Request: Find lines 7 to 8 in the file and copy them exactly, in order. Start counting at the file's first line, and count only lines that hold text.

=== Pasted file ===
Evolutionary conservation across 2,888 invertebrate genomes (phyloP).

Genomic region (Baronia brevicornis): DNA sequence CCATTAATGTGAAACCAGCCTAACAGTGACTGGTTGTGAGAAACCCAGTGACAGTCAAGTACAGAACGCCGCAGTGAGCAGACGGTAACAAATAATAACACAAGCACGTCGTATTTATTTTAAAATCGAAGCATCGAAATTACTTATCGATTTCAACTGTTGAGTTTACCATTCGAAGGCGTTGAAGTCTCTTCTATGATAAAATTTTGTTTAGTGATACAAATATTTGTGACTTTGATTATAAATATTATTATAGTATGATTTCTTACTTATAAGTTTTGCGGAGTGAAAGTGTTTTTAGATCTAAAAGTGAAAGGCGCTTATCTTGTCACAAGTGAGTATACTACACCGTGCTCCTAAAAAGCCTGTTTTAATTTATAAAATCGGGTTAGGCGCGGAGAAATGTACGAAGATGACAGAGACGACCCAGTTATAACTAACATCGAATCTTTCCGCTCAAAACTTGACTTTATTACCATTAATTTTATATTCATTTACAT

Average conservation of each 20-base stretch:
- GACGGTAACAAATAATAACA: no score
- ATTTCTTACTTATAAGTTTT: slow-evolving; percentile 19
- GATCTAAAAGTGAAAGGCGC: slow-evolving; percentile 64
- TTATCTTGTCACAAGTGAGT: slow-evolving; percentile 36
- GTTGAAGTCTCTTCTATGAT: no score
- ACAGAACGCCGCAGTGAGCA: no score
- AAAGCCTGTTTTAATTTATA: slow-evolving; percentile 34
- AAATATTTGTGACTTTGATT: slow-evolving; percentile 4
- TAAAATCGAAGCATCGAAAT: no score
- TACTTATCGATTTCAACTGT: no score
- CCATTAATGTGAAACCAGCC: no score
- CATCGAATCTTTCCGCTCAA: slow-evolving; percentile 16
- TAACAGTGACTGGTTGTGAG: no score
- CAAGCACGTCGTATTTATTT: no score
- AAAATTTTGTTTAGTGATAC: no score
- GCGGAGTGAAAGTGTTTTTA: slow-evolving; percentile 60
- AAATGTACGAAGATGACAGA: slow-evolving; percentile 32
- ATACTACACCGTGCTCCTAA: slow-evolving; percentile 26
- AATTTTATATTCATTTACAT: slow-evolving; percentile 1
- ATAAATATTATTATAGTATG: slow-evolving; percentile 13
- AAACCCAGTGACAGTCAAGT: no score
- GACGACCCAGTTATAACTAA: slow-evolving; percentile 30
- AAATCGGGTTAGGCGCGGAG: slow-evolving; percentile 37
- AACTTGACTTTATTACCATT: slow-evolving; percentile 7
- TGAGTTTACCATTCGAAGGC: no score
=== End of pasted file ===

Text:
- TTATCTTGTCACAAGTGAGT: slow-evolving; percentile 36
- GTTGAAGTCTCTTCTATGAT: no score